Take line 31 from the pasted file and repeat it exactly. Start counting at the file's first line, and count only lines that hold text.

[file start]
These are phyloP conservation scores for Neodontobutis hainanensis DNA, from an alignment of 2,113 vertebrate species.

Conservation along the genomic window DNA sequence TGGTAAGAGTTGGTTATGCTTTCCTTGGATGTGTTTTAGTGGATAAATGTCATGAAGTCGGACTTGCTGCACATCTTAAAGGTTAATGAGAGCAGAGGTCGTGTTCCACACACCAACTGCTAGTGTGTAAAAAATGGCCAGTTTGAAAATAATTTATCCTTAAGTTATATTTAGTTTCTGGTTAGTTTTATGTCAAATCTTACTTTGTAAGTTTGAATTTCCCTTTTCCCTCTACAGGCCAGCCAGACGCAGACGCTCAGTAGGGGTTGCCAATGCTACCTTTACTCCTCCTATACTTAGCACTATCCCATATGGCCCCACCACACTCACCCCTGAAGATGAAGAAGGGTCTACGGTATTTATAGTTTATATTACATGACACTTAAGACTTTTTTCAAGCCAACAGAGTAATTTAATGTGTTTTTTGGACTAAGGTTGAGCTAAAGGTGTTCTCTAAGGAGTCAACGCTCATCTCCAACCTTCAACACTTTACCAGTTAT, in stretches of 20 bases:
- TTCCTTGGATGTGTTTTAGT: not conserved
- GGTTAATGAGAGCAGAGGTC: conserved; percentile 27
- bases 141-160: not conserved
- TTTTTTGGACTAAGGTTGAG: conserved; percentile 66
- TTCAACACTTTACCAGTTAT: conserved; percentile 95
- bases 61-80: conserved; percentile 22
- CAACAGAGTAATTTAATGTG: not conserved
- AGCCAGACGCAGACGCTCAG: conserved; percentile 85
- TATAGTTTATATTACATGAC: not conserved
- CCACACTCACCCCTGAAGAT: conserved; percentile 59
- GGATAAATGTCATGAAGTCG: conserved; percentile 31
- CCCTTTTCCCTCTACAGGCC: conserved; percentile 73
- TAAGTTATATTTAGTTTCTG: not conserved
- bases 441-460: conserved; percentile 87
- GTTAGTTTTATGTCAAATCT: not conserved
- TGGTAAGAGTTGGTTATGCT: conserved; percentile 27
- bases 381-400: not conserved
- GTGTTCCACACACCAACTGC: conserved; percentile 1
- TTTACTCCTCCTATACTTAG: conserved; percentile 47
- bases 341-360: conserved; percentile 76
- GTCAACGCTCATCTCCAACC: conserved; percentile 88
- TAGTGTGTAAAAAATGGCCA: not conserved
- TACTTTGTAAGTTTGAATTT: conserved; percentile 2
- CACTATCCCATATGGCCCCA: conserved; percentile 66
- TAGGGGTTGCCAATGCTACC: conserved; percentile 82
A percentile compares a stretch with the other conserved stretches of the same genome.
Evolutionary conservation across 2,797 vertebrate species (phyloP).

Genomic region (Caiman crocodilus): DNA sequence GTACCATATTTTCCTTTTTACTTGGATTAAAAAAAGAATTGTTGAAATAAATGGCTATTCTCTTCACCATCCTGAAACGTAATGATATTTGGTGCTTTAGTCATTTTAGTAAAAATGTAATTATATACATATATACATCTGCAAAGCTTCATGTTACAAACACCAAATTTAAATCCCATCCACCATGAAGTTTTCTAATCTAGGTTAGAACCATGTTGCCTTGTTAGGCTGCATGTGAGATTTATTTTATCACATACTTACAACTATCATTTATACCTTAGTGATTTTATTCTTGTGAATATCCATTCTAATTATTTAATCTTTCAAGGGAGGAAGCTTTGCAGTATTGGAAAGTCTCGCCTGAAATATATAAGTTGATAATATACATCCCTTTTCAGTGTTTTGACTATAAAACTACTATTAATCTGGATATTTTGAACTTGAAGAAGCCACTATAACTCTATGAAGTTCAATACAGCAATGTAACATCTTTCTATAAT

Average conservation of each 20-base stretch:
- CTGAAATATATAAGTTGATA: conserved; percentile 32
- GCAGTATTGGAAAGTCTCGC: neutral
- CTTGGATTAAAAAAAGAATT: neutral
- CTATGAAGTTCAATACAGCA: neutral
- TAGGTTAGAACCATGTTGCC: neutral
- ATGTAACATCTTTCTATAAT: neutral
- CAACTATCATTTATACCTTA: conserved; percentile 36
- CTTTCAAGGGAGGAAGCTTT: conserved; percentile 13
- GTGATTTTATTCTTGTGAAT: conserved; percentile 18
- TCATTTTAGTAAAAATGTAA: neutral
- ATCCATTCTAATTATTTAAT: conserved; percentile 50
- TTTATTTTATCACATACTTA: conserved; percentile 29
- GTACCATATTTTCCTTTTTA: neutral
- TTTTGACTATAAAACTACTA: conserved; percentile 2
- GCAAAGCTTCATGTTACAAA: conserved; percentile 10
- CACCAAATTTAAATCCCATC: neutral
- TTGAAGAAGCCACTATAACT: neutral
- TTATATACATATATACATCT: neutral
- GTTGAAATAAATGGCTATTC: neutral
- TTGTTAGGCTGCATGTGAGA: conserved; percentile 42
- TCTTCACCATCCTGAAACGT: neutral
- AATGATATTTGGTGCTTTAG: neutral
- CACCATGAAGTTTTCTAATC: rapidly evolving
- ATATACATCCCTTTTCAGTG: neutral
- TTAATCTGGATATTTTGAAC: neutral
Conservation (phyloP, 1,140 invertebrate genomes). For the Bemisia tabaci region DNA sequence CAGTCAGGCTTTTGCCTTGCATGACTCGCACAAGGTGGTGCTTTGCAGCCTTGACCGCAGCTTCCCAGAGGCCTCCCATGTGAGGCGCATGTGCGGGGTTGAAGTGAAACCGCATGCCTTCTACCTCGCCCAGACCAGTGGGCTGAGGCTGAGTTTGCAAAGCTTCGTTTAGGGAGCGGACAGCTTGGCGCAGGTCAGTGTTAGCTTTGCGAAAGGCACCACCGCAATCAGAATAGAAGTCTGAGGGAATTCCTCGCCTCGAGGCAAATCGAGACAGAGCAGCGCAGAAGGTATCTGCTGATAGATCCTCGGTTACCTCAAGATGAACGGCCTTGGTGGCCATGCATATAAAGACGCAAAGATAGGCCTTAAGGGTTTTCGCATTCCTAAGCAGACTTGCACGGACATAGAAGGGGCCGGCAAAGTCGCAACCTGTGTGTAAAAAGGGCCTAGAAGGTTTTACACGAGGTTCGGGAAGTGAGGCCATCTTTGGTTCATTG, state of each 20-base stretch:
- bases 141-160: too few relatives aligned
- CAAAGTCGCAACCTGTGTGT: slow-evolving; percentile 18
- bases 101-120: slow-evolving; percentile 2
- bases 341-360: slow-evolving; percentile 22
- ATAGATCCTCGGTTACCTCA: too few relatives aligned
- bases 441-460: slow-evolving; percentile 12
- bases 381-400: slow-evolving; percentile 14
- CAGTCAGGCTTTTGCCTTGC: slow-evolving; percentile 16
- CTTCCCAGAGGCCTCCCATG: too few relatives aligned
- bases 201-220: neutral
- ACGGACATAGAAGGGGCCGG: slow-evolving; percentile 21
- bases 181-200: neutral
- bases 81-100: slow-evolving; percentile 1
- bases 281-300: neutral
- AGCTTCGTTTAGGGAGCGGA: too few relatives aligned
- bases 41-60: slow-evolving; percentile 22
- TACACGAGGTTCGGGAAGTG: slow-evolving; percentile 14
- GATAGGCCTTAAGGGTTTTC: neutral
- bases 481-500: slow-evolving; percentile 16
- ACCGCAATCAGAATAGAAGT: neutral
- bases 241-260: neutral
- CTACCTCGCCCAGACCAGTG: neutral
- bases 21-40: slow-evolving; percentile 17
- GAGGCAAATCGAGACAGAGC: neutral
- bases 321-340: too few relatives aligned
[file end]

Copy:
Average conservation of each 20-base stretch: